Iraqi PM extends emergency law for elections

Iraqi Prime Minister Iyad Allawi extended the country's emergency law for 30 days to guard against attacks in the run-up to the nation's Jan. 30 elections.

The state of emergency, first imposed on Nov. 7 for 60 days ahead of a major US assault on the insurgents' stronghold of Fallujah, would stay in effect into February, Allawi's government said in a statement.

The move, in a bid to assure the worried Iraqi people of an ambitious security plan to deal with all threats, gives the government the authority to impose curfews, restrict movement between cities and set up around-the-clock courts so that suspects could be detained without following normal legal procedures.

Night-time curfews are already in place in Baghdad, Mosul, Baquba and Fallujah among others.

The emergency applies to all regions of Iraq except the relatively stable Kurdish north.

The move aimed to show a strong government which is well prepared for any possible threats and encourage the idea that voters can step out safely to voting centers.

Unfortunately, Iraq's security worries are very real.

On Thursday, a roadside bomb killed seven US soldiers in northwest Baghdad and two Marines were killed in western Iraq.

The seven soldiers were on patrol Thursday evening when their Bradley fighting vehicle hit the explosive, the US military said in a statement. The two other US Marines killed in action Thursday were members of the 1st Marine Expeditionary Force. They lost their lives in Anbar province, home to the volatile city of Fallujah.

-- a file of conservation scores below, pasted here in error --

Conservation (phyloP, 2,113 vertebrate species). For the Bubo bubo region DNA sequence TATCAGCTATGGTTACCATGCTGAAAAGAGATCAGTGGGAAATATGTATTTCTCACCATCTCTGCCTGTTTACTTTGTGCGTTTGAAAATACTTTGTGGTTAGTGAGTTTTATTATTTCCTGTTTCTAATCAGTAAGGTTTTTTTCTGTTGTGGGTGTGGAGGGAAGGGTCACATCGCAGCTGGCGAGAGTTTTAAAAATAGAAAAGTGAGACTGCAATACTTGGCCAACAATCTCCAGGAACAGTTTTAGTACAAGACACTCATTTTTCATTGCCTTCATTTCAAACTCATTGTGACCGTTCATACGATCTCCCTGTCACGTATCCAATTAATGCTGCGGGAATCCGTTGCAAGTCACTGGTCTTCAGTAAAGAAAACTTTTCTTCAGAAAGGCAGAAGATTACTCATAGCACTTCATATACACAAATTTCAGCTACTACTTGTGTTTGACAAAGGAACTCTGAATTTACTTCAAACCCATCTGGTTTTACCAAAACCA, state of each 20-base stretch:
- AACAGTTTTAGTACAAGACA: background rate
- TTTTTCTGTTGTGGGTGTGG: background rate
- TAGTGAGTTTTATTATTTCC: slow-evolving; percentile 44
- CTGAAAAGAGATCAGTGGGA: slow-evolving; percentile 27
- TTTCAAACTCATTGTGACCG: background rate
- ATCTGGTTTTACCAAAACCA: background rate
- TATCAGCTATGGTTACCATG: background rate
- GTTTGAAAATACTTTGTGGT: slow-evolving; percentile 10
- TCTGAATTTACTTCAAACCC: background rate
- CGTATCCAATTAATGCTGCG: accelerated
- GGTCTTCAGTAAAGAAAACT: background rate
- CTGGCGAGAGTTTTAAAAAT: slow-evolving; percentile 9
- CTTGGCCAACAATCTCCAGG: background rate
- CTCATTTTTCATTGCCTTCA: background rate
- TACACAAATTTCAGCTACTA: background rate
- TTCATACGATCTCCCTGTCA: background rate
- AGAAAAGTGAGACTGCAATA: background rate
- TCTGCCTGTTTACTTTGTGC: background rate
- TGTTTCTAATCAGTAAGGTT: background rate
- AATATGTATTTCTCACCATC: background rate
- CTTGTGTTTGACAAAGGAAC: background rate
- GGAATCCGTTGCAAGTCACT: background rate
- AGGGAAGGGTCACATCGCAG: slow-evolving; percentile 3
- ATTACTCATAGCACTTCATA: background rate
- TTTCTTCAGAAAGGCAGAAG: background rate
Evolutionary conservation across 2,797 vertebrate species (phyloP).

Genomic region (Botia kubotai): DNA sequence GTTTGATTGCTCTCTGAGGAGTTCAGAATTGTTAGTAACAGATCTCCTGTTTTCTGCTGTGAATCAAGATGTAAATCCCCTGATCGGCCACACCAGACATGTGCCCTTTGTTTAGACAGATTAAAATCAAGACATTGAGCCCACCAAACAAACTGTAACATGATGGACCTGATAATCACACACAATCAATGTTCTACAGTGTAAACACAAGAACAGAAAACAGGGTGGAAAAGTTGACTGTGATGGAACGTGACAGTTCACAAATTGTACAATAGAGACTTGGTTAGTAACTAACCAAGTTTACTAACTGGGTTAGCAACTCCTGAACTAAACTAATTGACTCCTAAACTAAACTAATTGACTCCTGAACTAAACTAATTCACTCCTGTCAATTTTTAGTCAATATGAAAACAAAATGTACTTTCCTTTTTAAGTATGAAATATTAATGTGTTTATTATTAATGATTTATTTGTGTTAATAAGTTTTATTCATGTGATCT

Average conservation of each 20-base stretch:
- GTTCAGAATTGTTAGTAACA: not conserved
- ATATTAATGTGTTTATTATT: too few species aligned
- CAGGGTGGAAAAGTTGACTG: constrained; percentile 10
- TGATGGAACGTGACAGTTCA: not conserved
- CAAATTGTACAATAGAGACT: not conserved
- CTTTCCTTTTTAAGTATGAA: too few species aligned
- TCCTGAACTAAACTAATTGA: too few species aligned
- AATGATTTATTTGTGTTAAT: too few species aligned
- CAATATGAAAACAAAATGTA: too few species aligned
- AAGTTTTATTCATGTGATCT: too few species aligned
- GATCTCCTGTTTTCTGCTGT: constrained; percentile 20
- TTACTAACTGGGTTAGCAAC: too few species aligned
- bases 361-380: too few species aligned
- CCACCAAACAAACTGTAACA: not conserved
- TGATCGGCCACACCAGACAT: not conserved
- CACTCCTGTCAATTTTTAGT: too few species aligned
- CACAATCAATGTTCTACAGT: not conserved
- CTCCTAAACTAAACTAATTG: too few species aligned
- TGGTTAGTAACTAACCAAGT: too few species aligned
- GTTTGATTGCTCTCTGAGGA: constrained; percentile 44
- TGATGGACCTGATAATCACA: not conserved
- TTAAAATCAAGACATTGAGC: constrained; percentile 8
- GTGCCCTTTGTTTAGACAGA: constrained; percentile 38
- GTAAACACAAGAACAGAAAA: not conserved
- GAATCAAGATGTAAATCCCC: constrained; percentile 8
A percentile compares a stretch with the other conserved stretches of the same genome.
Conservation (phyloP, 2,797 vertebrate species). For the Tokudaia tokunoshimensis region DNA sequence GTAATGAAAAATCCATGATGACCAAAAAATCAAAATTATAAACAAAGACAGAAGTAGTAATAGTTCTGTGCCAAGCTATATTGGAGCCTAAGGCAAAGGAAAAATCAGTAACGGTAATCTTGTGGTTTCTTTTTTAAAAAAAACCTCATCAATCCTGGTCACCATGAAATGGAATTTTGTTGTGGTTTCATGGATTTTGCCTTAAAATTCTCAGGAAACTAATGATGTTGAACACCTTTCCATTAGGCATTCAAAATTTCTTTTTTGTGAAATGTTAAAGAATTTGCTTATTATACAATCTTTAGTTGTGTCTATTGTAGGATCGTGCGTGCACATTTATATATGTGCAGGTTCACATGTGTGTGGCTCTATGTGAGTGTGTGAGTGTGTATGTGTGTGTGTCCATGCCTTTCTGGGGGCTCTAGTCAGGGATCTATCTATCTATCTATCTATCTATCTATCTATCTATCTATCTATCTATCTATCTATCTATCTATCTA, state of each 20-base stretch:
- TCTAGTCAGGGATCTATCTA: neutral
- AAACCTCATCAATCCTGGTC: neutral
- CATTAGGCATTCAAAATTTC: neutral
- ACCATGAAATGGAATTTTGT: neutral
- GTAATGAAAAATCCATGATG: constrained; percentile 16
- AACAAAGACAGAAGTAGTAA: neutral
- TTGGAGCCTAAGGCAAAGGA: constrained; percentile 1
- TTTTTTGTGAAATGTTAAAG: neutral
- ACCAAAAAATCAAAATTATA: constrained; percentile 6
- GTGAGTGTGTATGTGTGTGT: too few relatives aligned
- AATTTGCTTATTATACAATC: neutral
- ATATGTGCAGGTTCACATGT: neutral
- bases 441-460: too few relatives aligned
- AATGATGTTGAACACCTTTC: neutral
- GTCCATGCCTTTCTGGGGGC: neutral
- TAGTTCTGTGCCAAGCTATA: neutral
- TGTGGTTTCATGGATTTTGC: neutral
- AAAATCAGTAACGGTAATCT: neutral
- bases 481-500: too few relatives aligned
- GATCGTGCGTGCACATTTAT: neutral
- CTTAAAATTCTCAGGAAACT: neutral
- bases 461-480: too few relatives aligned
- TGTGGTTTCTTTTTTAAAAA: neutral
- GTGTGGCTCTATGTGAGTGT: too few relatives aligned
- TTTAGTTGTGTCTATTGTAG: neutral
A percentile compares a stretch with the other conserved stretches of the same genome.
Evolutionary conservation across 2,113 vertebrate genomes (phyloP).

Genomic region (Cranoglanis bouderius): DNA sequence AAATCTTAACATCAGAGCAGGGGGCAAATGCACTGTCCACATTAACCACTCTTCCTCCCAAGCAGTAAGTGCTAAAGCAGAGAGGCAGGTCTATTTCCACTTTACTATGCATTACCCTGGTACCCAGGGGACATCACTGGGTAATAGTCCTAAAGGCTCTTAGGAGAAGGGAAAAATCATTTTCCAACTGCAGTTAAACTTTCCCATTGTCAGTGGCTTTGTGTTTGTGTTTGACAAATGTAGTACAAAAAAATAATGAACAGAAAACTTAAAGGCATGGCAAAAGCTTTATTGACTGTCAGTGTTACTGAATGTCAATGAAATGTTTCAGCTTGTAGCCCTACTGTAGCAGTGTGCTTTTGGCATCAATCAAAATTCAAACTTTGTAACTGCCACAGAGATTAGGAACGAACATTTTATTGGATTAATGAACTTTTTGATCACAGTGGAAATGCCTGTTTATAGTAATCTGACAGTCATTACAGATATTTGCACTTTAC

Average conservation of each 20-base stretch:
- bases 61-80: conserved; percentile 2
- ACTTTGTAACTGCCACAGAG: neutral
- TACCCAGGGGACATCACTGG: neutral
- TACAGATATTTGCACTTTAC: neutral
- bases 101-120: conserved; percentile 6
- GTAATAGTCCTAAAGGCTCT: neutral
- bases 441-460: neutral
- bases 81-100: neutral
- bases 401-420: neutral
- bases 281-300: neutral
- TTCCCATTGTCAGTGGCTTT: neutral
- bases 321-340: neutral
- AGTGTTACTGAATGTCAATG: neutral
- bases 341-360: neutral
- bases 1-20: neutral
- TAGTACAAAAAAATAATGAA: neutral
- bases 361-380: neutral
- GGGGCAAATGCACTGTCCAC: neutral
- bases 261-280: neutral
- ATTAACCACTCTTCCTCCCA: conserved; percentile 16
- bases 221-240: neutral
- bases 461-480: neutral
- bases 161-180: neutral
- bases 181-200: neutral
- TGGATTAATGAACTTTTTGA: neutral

The previous four days had seen a string of assassinations, suicide car bombings and other assaults targeted on the US-backed interim government and its security services, which killed 90 people, mostly policemen. Thursday is the deadliest day for the American forces since a suicide attack on a US base last month.

The Iraqi police also said Thursday that Florence Aubenas, a female French journalist from the daily Liberation, went missing along with her Iraqi translator since Wednesday and may have been kidnapped.

What's more, in a grim reminder of an insurgency raging nearly 22 months after the US-led invasion, police found Wednesday the bodies of 18 Iraqi Shiites captured and killed last month on their way to work at a US base in the northern city of Mosul.

Allawi said he expected the number of attacks would rise before the Jan. 30 vote. He called the decision on prolonging the state of emergency a precaution."We expect some escalations (of attacks) here and there. This is a precaution to protect the Iraqi people as well as the elections and the process of the elections," Allawi said Thursday.

Violence in the heartland of the Sunni minority has impeded preparations for the elections there and many Sunni groups are boycotting them, saying the threat of violence would keep them away from voting centers.

The US military and Iraqi interim government have drafted a security plan to put 100,000 Iraqi forces on the streets in an effort to prevent bloodshed on the election day.

The US and Iraqi forces were hoping that an increase in offensives against insurgents coupled with airtight security on Jan. 30 will allow voting to go ahead nationwide despite fears of attacks.

Source: Xinhua

People's Daily Online ---